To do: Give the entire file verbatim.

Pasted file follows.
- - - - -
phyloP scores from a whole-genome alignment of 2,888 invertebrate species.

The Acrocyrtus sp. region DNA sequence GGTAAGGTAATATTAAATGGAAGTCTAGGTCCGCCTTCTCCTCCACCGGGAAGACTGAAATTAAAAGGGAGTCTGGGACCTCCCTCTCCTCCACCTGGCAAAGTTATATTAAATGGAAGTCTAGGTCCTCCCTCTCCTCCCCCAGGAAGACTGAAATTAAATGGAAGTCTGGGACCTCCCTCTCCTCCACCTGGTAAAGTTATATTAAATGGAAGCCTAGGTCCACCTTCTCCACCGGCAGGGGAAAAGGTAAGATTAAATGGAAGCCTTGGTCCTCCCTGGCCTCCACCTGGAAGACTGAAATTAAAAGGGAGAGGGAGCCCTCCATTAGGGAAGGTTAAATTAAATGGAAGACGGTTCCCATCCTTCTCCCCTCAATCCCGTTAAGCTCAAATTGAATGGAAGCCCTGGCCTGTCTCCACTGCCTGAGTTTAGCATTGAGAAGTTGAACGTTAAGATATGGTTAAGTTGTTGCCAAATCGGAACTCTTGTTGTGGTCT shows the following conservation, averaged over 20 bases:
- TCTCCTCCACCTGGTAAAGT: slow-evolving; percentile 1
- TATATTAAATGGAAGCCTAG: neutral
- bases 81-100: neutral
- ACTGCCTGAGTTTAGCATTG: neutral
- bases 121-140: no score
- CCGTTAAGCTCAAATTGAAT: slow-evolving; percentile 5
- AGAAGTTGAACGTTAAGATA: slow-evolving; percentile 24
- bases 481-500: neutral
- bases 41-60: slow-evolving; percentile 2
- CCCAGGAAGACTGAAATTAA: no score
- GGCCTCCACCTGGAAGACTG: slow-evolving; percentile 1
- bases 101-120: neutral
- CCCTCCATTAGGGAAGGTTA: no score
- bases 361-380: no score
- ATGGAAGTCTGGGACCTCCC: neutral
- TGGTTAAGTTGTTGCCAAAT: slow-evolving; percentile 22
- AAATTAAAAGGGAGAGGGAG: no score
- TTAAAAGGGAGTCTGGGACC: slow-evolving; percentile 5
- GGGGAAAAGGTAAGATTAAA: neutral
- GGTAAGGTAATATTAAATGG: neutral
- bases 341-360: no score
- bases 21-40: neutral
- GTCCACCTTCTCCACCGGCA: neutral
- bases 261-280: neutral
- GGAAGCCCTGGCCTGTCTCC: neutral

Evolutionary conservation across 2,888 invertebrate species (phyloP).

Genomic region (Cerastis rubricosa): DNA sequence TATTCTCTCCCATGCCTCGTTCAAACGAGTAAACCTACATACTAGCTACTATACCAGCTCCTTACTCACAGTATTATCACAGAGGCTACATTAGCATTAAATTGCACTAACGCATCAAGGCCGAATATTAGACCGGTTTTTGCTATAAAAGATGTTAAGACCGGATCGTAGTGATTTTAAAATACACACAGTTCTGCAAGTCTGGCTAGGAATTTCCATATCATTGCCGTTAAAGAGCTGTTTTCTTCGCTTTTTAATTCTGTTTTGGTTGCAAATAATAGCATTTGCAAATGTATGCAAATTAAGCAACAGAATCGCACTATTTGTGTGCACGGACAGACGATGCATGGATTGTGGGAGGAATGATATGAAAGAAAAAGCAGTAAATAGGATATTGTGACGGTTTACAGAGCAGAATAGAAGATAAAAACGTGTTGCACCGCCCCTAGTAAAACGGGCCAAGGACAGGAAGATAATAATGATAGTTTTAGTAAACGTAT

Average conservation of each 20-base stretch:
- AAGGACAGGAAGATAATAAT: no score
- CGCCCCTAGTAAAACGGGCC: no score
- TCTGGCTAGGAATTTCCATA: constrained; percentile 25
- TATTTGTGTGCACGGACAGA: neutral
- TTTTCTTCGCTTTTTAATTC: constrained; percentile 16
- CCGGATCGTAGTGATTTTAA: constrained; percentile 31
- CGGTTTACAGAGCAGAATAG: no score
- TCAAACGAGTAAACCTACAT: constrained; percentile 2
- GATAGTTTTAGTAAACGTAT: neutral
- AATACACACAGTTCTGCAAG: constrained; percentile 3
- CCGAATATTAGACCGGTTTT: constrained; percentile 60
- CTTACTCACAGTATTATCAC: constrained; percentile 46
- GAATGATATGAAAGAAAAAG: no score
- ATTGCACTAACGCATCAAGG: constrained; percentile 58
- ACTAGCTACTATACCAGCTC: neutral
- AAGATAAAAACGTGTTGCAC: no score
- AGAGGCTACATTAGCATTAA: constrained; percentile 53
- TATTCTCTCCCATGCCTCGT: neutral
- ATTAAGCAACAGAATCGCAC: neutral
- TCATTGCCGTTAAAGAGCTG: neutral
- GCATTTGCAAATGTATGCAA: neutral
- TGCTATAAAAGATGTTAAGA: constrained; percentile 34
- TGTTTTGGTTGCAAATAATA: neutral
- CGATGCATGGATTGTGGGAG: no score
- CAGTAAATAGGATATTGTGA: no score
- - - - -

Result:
phyloP scores from a whole-genome alignment of 2,888 invertebrate species.

The Acrocyrtus sp. region DNA sequence GGTAAGGTAATATTAAATGGAAGTCTAGGTCCGCCTTCTCCTCCACCGGGAAGACTGAAATTAAAAGGGAGTCTGGGACCTCCCTCTCCTCCACCTGGCAAAGTTATATTAAATGGAAGTCTAGGTCCTCCCTCTCCTCCCCCAGGAAGACTGAAATTAAATGGAAGTCTGGGACCTCCCTCTCCTCCACCTGGTAAAGTTATATTAAATGGAAGCCTAGGTCCACCTTCTCCACCGGCAGGGGAAAAGGTAAGATTAAATGGAAGCCTTGGTCCTCCCTGGCCTCCACCTGGAAGACTGAAATTAAAAGGGAGAGGGAGCCCTCCATTAGGGAAGGTTAAATTAAATGGAAGACGGTTCCCATCCTTCTCCCCTCAATCCCGTTAAGCTCAAATTGAATGGAAGCCCTGGCCTGTCTCCACTGCCTGAGTTTAGCATTGAGAAGTTGAACGTTAAGATATGGTTAAGTTGTTGCCAAATCGGAACTCTTGTTGTGGTCT shows the following conservation, averaged over 20 bases:
- TCTCCTCCACCTGGTAAAGT: slow-evolving; percentile 1
- TATATTAAATGGAAGCCTAG: neutral
- bases 81-100: neutral
- ACTGCCTGAGTTTAGCATTG: neutral
- bases 121-140: no score
- CCGTTAAGCTCAAATTGAAT: slow-evolving; percentile 5
- AGAAGTTGAACGTTAAGATA: slow-evolving; percentile 24
- bases 481-500: neutral
- bases 41-60: slow-evolving; percentile 2
- CCCAGGAAGACTGAAATTAA: no score
- GGCCTCCACCTGGAAGACTG: slow-evolving; percentile 1
- bases 101-120: neutral
- CCCTCCATTAGGGAAGGTTA: no score
- bases 361-380: no score
- ATGGAAGTCTGGGACCTCCC: neutral
- TGGTTAAGTTGTTGCCAAAT: slow-evolving; percentile 22
- AAATTAAAAGGGAGAGGGAG: no score
- TTAAAAGGGAGTCTGGGACC: slow-evolving; percentile 5
- GGGGAAAAGGTAAGATTAAA: neutral
- GGTAAGGTAATATTAAATGG: neutral
- bases 341-360: no score
- bases 21-40: neutral
- GTCCACCTTCTCCACCGGCA: neutral
- bases 261-280: neutral
- GGAAGCCCTGGCCTGTCTCC: neutral

Evolutionary conservation across 2,888 invertebrate species (phyloP).

Genomic region (Cerastis rubricosa): DNA sequence TATTCTCTCCCATGCCTCGTTCAAACGAGTAAACCTACATACTAGCTACTATACCAGCTCCTTACTCACAGTATTATCACAGAGGCTACATTAGCATTAAATTGCACTAACGCATCAAGGCCGAATATTAGACCGGTTTTTGCTATAAAAGATGTTAAGACCGGATCGTAGTGATTTTAAAATACACACAGTTCTGCAAGTCTGGCTAGGAATTTCCATATCATTGCCGTTAAAGAGCTGTTTTCTTCGCTTTTTAATTCTGTTTTGGTTGCAAATAATAGCATTTGCAAATGTATGCAAATTAAGCAACAGAATCGCACTATTTGTGTGCACGGACAGACGATGCATGGATTGTGGGAGGAATGATATGAAAGAAAAAGCAGTAAATAGGATATTGTGACGGTTTACAGAGCAGAATAGAAGATAAAAACGTGTTGCACCGCCCCTAGTAAAACGGGCCAAGGACAGGAAGATAATAATGATAGTTTTAGTAAACGTAT

Average conservation of each 20-base stretch:
- AAGGACAGGAAGATAATAAT: no score
- CGCCCCTAGTAAAACGGGCC: no score
- TCTGGCTAGGAATTTCCATA: constrained; percentile 25
- TATTTGTGTGCACGGACAGA: neutral
- TTTTCTTCGCTTTTTAATTC: constrained; percentile 16
- CCGGATCGTAGTGATTTTAA: constrained; percentile 31
- CGGTTTACAGAGCAGAATAG: no score
- TCAAACGAGTAAACCTACAT: constrained; percentile 2
- GATAGTTTTAGTAAACGTAT: neutral
- AATACACACAGTTCTGCAAG: constrained; percentile 3
- CCGAATATTAGACCGGTTTT: constrained; percentile 60
- CTTACTCACAGTATTATCAC: constrained; percentile 46
- GAATGATATGAAAGAAAAAG: no score
- ATTGCACTAACGCATCAAGG: constrained; percentile 58
- ACTAGCTACTATACCAGCTC: neutral
- AAGATAAAAACGTGTTGCAC: no score
- AGAGGCTACATTAGCATTAA: constrained; percentile 53
- TATTCTCTCCCATGCCTCGT: neutral
- ATTAAGCAACAGAATCGCAC: neutral
- TCATTGCCGTTAAAGAGCTG: neutral
- GCATTTGCAAATGTATGCAA: neutral
- TGCTATAAAAGATGTTAAGA: constrained; percentile 34
- TGTTTTGGTTGCAAATAATA: neutral
- CGATGCATGGATTGTGGGAG: no score
- CAGTAAATAGGATATTGTGA: no score